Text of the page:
Patient Care Access News

Caregiver, Social Support Key in Patient Self-Management Plans

Patients with a strong social support presence are more likely to comply with their self-management plans and engage in healthy behaviors.

Family caregivers and social support is integral in driving patient self-management plans.

Source: Thinkstock

By Sara Heath

- Caregiver presence and strong family engagement help patients adhere to their chronic care self-management plans, according to recent research from the American Thoracic Society.

The study, published in the Journal of the American Thoracic Society, explored the differences in at-home self-management compliance in patients with strong social supports and those without.

Over 200 patients with COPD filled out questionnaires offering their perceptions of their caregiver and social supports. The researchers also collected data about whether study participants lived with someone else or had a spouse or life partner.

Ninety percent of the patients, who were predominantly white, male, and over the age of 68, lived with someone or had a spouse or life partner. The researchers also found that patients who lived with others reported more support than those who did not live with someone.

Patients who had high social supports ended up engaging in more healthy behaviors, the researchers found. Those with social support took on average 903 more steps daily than those without. However, the researchers acknowledged that more information is necessary for understanding family caregiver roles in physical activity over time.

“Living with others may be one of many important factors that contribute to maintaining patients’ daily physical activities through greater opportunities for reciprocal social interactions,” the team noted. “It is therefore important to consider how to incorporate social support and interactions into interventions that aim to increase physical activity.”

Patients with high social supports were also 11 times more likely to participate in pulmonary rehabilitation, were more likely to receive a pneumococcal vaccination, and less likely to smoke.

Although the study found that most patients participated in and adhered to pulmonary rehabilitation programs, this is not the national standard. This finding may have been reflective of the patient sample, which overwhelmingly had family and other social supports acting as caregiver, the research team said.

“We found that while living with others and being partnered were not associated with having participated in a pulmonary rehabilitation program prior to enrollment in our study, having a spouse or partner as a caregiver had a strong relationship with participation,” the investigators explained.

The researchers found that higher functional support – how patients perceive social support – was a better predictor of smoking cessation than structural support, or official relationships such as marriage.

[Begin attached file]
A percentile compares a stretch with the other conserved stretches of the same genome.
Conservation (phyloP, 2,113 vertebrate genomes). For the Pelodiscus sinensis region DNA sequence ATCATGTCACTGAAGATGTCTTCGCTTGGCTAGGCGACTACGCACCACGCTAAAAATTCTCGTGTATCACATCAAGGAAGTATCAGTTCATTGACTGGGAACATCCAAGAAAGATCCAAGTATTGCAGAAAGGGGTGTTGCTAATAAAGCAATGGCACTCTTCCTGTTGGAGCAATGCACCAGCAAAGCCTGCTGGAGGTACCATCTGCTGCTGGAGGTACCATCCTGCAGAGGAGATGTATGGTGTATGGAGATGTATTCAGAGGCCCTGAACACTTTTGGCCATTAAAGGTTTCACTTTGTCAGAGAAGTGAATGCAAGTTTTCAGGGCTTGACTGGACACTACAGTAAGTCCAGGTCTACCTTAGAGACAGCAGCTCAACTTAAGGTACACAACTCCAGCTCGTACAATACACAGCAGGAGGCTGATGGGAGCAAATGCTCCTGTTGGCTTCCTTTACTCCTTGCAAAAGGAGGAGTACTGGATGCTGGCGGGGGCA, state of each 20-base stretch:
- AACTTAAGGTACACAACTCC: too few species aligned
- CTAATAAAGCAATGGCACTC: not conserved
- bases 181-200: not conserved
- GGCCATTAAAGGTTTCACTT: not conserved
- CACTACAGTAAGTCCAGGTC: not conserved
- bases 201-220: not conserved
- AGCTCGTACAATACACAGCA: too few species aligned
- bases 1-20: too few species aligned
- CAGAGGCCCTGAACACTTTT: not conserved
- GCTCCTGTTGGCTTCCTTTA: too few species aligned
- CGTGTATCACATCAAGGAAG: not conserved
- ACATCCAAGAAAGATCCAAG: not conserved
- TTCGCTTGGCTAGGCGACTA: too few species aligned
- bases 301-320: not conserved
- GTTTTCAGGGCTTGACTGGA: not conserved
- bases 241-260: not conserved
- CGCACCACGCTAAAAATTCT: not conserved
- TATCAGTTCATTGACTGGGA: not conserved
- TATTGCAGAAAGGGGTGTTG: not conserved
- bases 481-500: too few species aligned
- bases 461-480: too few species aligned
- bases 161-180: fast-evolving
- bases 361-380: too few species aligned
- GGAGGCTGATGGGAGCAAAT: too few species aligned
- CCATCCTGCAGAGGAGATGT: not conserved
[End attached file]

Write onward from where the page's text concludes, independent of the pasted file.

There was negligible difference in patients with and without social supports who received an influenza vaccination. Influenza vaccination is a critical part of COPD preventive care that most patients typically receive, the researchers said. As such, it is unsurprising that 85 percent of all patients received a vaccination as a part of the standard self-management process.

These results suggest that all chronic disease management patients should have some sort of social support assisting them in self-management strategies. Whether that support come in the form of a family caregiver, spouse, or home care specialist, it will be essential for treating physicians to help patients identify supporting individuals, according to research lead Huong Q. Nguyen, PhD, RN.

The care team is integral in “in marshalling social support,” said Nguyen, who is a research scientist at Kaiser Permanente Southern California and an affiliate associate professor at the University of Washington.

“Similarly, health and social policies should acknowledge and consider ways to support the nearly 45 million unpaid family caregivers in the United States who are responsible for the vast majority of the day-to-day care of their loved ones,” she continued.

A separate study published by the University of Pittsburgh Medical Center (UPMC) showed that strong family member engagement can also reduce readmissions, ultimately cutting healthcare costs.

When parents, spouses, and adult children became involved in patient care and the discharge process, the likelihood of 90-day readmission decreased by 25 percent, and the likelihood of 180-day readmission was cut by 24 percent.

This has a positive effect on hospital costs and helps hospitals avoid penalties issued for high readmission rates.

Due to the care quality and financial implications of family and caregiver engagement, it would benefit healthcare organizations to help patients identify social support systems, said A. Everette James, JD, MBA, lead author on the UPMC study.

“While integrating informal caregivers into the patient discharge process may require additional efforts to identify and educate a patient’s family member, it is likely to pay dividends through improved patient outcomes and helping providers avoid economic penalties for patient readmissions,” James concluded.


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